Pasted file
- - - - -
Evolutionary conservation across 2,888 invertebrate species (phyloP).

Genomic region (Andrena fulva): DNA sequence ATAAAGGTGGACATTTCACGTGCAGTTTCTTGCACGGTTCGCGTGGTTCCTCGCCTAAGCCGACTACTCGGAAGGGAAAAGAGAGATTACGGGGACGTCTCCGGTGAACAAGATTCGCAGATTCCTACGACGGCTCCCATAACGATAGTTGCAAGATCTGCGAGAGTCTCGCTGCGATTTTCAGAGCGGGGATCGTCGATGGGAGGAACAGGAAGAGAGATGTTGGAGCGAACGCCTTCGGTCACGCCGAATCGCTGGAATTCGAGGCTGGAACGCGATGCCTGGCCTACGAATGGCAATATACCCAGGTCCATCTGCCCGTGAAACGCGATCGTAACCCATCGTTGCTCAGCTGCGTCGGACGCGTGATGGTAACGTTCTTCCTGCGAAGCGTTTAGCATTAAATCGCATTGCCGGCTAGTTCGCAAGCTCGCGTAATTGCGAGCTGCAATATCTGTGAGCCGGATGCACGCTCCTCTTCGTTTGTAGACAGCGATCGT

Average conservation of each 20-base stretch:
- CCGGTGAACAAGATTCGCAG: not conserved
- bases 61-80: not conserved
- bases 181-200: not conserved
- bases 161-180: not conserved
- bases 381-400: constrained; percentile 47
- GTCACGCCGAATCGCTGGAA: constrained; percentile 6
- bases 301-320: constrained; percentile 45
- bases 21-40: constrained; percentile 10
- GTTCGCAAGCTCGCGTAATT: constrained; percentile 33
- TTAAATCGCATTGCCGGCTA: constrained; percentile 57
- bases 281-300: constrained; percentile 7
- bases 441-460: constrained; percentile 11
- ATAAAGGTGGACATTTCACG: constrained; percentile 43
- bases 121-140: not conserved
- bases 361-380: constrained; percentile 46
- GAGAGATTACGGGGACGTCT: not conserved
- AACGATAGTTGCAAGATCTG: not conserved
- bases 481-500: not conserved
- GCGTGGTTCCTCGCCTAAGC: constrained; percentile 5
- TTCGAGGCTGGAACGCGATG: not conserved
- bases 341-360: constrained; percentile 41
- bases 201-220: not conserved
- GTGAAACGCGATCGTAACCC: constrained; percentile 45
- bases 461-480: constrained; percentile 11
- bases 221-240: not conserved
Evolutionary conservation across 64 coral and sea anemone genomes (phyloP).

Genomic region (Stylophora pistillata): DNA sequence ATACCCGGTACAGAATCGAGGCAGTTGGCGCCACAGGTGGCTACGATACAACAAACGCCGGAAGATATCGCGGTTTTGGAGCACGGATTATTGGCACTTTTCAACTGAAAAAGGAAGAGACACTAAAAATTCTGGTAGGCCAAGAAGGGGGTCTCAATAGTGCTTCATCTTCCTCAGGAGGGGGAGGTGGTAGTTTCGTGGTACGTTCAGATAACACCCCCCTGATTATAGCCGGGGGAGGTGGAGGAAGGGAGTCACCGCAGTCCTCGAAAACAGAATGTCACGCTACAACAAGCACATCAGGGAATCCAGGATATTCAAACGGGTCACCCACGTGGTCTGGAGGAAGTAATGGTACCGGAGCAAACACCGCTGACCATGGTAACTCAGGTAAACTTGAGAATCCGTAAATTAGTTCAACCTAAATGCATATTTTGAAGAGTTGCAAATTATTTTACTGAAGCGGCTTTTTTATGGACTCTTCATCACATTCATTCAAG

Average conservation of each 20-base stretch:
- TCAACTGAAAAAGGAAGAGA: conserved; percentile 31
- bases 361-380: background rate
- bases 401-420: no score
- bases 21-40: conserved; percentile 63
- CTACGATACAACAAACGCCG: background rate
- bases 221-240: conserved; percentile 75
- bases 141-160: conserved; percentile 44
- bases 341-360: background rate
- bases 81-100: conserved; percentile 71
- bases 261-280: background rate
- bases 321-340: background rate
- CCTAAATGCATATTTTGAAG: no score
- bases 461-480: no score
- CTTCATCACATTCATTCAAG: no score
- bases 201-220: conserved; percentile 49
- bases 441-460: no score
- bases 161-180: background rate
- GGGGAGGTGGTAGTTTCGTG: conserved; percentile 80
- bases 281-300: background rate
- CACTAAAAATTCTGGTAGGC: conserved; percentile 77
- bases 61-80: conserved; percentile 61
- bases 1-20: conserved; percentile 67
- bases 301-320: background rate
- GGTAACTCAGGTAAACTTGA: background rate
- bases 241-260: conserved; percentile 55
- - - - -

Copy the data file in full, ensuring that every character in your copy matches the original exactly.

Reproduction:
Evolutionary conservation across 2,888 invertebrate species (phyloP).

Genomic region (Andrena fulva): DNA sequence ATAAAGGTGGACATTTCACGTGCAGTTTCTTGCACGGTTCGCGTGGTTCCTCGCCTAAGCCGACTACTCGGAAGGGAAAAGAGAGATTACGGGGACGTCTCCGGTGAACAAGATTCGCAGATTCCTACGACGGCTCCCATAACGATAGTTGCAAGATCTGCGAGAGTCTCGCTGCGATTTTCAGAGCGGGGATCGTCGATGGGAGGAACAGGAAGAGAGATGTTGGAGCGAACGCCTTCGGTCACGCCGAATCGCTGGAATTCGAGGCTGGAACGCGATGCCTGGCCTACGAATGGCAATATACCCAGGTCCATCTGCCCGTGAAACGCGATCGTAACCCATCGTTGCTCAGCTGCGTCGGACGCGTGATGGTAACGTTCTTCCTGCGAAGCGTTTAGCATTAAATCGCATTGCCGGCTAGTTCGCAAGCTCGCGTAATTGCGAGCTGCAATATCTGTGAGCCGGATGCACGCTCCTCTTCGTTTGTAGACAGCGATCGT

Average conservation of each 20-base stretch:
- CCGGTGAACAAGATTCGCAG: not conserved
- bases 61-80: not conserved
- bases 181-200: not conserved
- bases 161-180: not conserved
- bases 381-400: constrained; percentile 47
- GTCACGCCGAATCGCTGGAA: constrained; percentile 6
- bases 301-320: constrained; percentile 45
- bases 21-40: constrained; percentile 10
- GTTCGCAAGCTCGCGTAATT: constrained; percentile 33
- TTAAATCGCATTGCCGGCTA: constrained; percentile 57
- bases 281-300: constrained; percentile 7
- bases 441-460: constrained; percentile 11
- ATAAAGGTGGACATTTCACG: constrained; percentile 43
- bases 121-140: not conserved
- bases 361-380: constrained; percentile 46
- GAGAGATTACGGGGACGTCT: not conserved
- AACGATAGTTGCAAGATCTG: not conserved
- bases 481-500: not conserved
- GCGTGGTTCCTCGCCTAAGC: constrained; percentile 5
- TTCGAGGCTGGAACGCGATG: not conserved
- bases 341-360: constrained; percentile 41
- bases 201-220: not conserved
- GTGAAACGCGATCGTAACCC: constrained; percentile 45
- bases 461-480: constrained; percentile 11
- bases 221-240: not conserved
Evolutionary conservation across 64 coral and sea anemone genomes (phyloP).

Genomic region (Stylophora pistillata): DNA sequence ATACCCGGTACAGAATCGAGGCAGTTGGCGCCACAGGTGGCTACGATACAACAAACGCCGGAAGATATCGCGGTTTTGGAGCACGGATTATTGGCACTTTTCAACTGAAAAAGGAAGAGACACTAAAAATTCTGGTAGGCCAAGAAGGGGGTCTCAATAGTGCTTCATCTTCCTCAGGAGGGGGAGGTGGTAGTTTCGTGGTACGTTCAGATAACACCCCCCTGATTATAGCCGGGGGAGGTGGAGGAAGGGAGTCACCGCAGTCCTCGAAAACAGAATGTCACGCTACAACAAGCACATCAGGGAATCCAGGATATTCAAACGGGTCACCCACGTGGTCTGGAGGAAGTAATGGTACCGGAGCAAACACCGCTGACCATGGTAACTCAGGTAAACTTGAGAATCCGTAAATTAGTTCAACCTAAATGCATATTTTGAAGAGTTGCAAATTATTTTACTGAAGCGGCTTTTTTATGGACTCTTCATCACATTCATTCAAG

Average conservation of each 20-base stretch:
- TCAACTGAAAAAGGAAGAGA: conserved; percentile 31
- bases 361-380: background rate
- bases 401-420: no score
- bases 21-40: conserved; percentile 63
- CTACGATACAACAAACGCCG: background rate
- bases 221-240: conserved; percentile 75
- bases 141-160: conserved; percentile 44
- bases 341-360: background rate
- bases 81-100: conserved; percentile 71
- bases 261-280: background rate
- bases 321-340: background rate
- CCTAAATGCATATTTTGAAG: no score
- bases 461-480: no score
- CTTCATCACATTCATTCAAG: no score
- bases 201-220: conserved; percentile 49
- bases 441-460: no score
- bases 161-180: background rate
- GGGGAGGTGGTAGTTTCGTG: conserved; percentile 80
- bases 281-300: background rate
- CACTAAAAATTCTGGTAGGC: conserved; percentile 77
- bases 61-80: conserved; percentile 61
- bases 1-20: conserved; percentile 67
- bases 301-320: background rate
- GGTAACTCAGGTAAACTTGA: background rate
- bases 241-260: conserved; percentile 55